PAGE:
Winter Walkies


Even though we humans may like to hibernate during the cold winter months, our canine companions need to be walked all year round, no matter what the weather is doing. To help inspire you and your dog during winter time we have put together our Winter Walkies feature offering you top tips and hints!




In winter the long nights often mean we have to walk our dogs in the dark; we therefore need to ensure we all remain easily visible. Reflective coats for you and your dog can help you both stand out to passing traffic. If your dog does not like wearing, or does not need, a coat, then a reflective collar may be a suitable alternative. There are also lots of options of light up collars, accessories and even toys too. If walking in the dark it is sensible to take a torch or head torch with you, so you can see your path and your dog at all times.

Walking safety

Along with visibility, being sensible about where and when you walk your dog in winter can help to keep both you and your hound safe. Try to walk in daylight hours where possible. If this is not possible, then stick to street-lit paths or try and walk with a friend. Keep your dog on the lead when walking by the road, and keep them to your side which is away from the traffic.


Both you and your dog should wrap up against the colder spells. A warm coat, gloves and hat for you, and you could even consider popular outerwear for your dog such as warm coats, knitted jumpers or even boots!

Dry them off

Keep plenty of towels in the car or by the front door so that you can thoroughly dry off your pooch if you return from a particularly wet, snowy or muddy walk.

Check their feet

When you return home check your dogs’ feet; remove any clumps of ice or mud which may cause discomfort if left. If the roads have been gritted it can be a good idea to gently rinse their feet when you get home, and then towel dry. In long haired dogs, it may help to neatly trim the fur on their feet in winter months.

Beware of frozen water

Do not allow your dog to walk or run on frozen ponds or lakes. The ice is often not thick enough to hold their weight and they may quickly end up in the freezing water beneath which could be very dangerous. Should this occur, do not follow them in but call the emergency services to assist you.

Provide water

If puddles are frozen over then be sure to take water with you on your walk and stop regularly to offer your dog a drink.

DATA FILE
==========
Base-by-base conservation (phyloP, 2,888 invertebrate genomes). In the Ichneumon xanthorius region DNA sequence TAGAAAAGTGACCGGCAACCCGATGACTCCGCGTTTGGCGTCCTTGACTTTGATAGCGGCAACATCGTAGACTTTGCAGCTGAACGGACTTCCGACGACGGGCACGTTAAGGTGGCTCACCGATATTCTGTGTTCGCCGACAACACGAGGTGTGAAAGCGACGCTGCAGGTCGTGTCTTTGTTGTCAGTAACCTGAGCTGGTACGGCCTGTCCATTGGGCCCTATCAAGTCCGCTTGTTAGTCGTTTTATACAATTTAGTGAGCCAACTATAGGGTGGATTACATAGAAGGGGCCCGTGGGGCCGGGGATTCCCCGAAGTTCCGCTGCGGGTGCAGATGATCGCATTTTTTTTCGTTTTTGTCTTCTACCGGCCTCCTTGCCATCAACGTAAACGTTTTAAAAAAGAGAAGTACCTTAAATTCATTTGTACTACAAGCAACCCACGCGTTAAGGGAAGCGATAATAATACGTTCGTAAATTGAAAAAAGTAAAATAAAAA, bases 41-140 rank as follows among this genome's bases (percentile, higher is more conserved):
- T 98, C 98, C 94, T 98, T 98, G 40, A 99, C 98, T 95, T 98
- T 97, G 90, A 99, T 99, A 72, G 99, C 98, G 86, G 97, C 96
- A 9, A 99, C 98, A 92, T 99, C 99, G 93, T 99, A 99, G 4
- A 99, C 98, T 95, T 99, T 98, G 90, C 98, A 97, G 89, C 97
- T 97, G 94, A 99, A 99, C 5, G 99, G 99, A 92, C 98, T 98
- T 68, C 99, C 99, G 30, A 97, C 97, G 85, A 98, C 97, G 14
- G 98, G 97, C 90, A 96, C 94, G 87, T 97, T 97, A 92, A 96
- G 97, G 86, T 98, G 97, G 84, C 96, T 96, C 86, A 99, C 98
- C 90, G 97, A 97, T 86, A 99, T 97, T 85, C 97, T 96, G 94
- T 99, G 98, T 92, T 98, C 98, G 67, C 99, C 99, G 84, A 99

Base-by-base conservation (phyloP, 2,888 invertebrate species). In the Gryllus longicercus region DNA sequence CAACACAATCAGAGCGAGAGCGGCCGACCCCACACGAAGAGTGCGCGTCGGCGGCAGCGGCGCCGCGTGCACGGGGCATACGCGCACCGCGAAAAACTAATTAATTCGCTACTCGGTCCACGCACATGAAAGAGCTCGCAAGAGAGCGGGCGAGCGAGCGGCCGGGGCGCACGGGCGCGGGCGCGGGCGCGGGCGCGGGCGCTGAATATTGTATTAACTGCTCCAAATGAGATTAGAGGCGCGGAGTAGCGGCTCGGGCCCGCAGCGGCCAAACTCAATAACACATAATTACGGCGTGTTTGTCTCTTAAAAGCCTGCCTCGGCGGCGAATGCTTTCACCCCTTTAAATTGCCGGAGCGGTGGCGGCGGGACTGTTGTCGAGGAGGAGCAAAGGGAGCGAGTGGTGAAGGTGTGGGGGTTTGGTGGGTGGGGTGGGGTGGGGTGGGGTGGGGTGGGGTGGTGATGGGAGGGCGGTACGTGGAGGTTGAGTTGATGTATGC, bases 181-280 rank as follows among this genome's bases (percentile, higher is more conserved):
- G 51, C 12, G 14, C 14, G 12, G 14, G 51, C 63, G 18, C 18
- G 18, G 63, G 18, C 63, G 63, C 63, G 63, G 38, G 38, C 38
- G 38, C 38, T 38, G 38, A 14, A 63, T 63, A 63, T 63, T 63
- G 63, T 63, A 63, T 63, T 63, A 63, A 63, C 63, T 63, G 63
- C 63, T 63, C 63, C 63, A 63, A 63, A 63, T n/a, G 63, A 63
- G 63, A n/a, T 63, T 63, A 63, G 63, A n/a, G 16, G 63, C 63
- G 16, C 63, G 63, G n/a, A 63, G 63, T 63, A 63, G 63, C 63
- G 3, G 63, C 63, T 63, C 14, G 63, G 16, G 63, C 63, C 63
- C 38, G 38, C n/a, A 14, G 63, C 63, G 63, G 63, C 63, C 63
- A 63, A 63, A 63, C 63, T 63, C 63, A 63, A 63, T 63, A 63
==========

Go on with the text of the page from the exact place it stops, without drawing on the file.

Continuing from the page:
Are their ID details up to date?

Whilst we all hope it won’t be necessary, walks in the dark may increase the risk of your dog going missing. Ensure the contact details on their collar and microchip are up to date.

Keep them on the lead in heavy snow

Heavy snow fall can be disorientating for us and our canine companions. Snow may make it difficult to keep your dog in eyesight, and can cover certain smells, which they would usually rely on to find you/ get home. It is safest to keep them on the lead if there is heavy snow falling.

Extra considerations for the elderly

Just like older people may be prone to ‘feeling the cold’, old dogs often have poor thermoregulation and may require extra help, such as a warm coat, to keep them warm. It is well known in people that arthritis can be more painful in cold weather; the same is thought to be the case in dogs. If you notice your dog becoming stiffer this winter, make a trip to your vets. They may need some joint supplements or stronger pain relief and anti-inflammatories to keep them comfortable. For more information view our feature on How to help manage stiffness and mobility difficulties in your Pet

Avoid anti-freeze

Anti-freeze is very poisonous to dogs and cats, and ingestion can cause acute kidney failure which can be fatal. It is safest not to let your dog drink from garden features such as fountains which may have anti-freeze added to the water in winter. Also be cautious of puddles near cars etc. as screen wash tends to contain anti-freeze too.


We hope our tips help you and your dog have a happy healthy winter! 


29th January 2019

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